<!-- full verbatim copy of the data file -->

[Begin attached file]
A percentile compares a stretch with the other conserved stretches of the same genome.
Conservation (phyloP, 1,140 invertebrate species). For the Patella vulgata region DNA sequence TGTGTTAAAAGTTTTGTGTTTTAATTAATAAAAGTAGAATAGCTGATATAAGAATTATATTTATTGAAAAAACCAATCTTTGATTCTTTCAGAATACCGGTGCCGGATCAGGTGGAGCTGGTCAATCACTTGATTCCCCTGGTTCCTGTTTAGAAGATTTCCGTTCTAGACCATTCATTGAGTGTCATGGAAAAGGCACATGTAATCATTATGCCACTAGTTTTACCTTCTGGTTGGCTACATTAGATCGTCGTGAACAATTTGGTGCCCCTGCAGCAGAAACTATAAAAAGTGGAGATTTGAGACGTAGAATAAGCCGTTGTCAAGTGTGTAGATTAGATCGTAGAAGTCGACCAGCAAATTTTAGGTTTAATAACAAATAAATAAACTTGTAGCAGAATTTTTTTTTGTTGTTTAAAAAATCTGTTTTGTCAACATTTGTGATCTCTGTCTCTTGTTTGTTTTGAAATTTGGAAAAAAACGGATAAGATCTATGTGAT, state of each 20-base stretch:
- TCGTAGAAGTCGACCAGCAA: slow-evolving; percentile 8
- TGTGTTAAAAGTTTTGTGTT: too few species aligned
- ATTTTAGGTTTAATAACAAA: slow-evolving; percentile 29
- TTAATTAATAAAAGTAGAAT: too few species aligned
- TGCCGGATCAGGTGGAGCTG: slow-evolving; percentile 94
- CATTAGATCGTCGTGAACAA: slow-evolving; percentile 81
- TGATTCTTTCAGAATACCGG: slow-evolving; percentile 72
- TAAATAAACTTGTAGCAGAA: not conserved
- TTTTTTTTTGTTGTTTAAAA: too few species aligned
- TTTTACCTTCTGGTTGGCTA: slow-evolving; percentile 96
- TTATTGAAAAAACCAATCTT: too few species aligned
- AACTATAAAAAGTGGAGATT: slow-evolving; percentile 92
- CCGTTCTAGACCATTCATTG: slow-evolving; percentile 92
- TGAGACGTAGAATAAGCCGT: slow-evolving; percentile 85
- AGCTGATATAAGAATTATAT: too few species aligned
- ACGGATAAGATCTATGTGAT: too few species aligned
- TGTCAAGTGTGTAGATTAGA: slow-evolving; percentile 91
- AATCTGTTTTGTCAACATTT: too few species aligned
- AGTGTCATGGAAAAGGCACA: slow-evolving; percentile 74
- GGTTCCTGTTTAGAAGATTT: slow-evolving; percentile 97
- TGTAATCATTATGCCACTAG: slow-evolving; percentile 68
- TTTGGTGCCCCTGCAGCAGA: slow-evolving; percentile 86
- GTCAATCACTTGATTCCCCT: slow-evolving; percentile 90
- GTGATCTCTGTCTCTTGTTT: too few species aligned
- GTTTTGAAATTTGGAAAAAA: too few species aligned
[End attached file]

A percentile compares a stretch with the other conserved stretches of the same genome.
Conservation (phyloP, 1,140 invertebrate species). For the Patella vulgata region DNA sequence TGTGTTAAAAGTTTTGTGTTTTAATTAATAAAAGTAGAATAGCTGATATAAGAATTATATTTATTGAAAAAACCAATCTTTGATTCTTTCAGAATACCGGTGCCGGATCAGGTGGAGCTGGTCAATCACTTGATTCCCCTGGTTCCTGTTTAGAAGATTTCCGTTCTAGACCATTCATTGAGTGTCATGGAAAAGGCACATGTAATCATTATGCCACTAGTTTTACCTTCTGGTTGGCTACATTAGATCGTCGTGAACAATTTGGTGCCCCTGCAGCAGAAACTATAAAAAGTGGAGATTTGAGACGTAGAATAAGCCGTTGTCAAGTGTGTAGATTAGATCGTAGAAGTCGACCAGCAAATTTTAGGTTTAATAACAAATAAATAAACTTGTAGCAGAATTTTTTTTTGTTGTTTAAAAAATCTGTTTTGTCAACATTTGTGATCTCTGTCTCTTGTTTGTTTTGAAATTTGGAAAAAAACGGATAAGATCTATGTGAT, state of each 20-base stretch:
- TCGTAGAAGTCGACCAGCAA: slow-evolving; percentile 8
- TGTGTTAAAAGTTTTGTGTT: too few species aligned
- ATTTTAGGTTTAATAACAAA: slow-evolving; percentile 29
- TTAATTAATAAAAGTAGAAT: too few species aligned
- TGCCGGATCAGGTGGAGCTG: slow-evolving; percentile 94
- CATTAGATCGTCGTGAACAA: slow-evolving; percentile 81
- TGATTCTTTCAGAATACCGG: slow-evolving; percentile 72
- TAAATAAACTTGTAGCAGAA: not conserved
- TTTTTTTTTGTTGTTTAAAA: too few species aligned
- TTTTACCTTCTGGTTGGCTA: slow-evolving; percentile 96
- TTATTGAAAAAACCAATCTT: too few species aligned
- AACTATAAAAAGTGGAGATT: slow-evolving; percentile 92
- CCGTTCTAGACCATTCATTG: slow-evolving; percentile 92
- TGAGACGTAGAATAAGCCGT: slow-evolving; percentile 85
- AGCTGATATAAGAATTATAT: too few species aligned
- ACGGATAAGATCTATGTGAT: too few species aligned
- TGTCAAGTGTGTAGATTAGA: slow-evolving; percentile 91
- AATCTGTTTTGTCAACATTT: too few species aligned
- AGTGTCATGGAAAAGGCACA: slow-evolving; percentile 74
- GGTTCCTGTTTAGAAGATTT: slow-evolving; percentile 97
- TGTAATCATTATGCCACTAG: slow-evolving; percentile 68
- TTTGGTGCCCCTGCAGCAGA: slow-evolving; percentile 86
- GTCAATCACTTGATTCCCCT: slow-evolving; percentile 90
- GTGATCTCTGTCTCTTGTTT: too few species aligned
- GTTTTGAAATTTGGAAAAAA: too few species aligned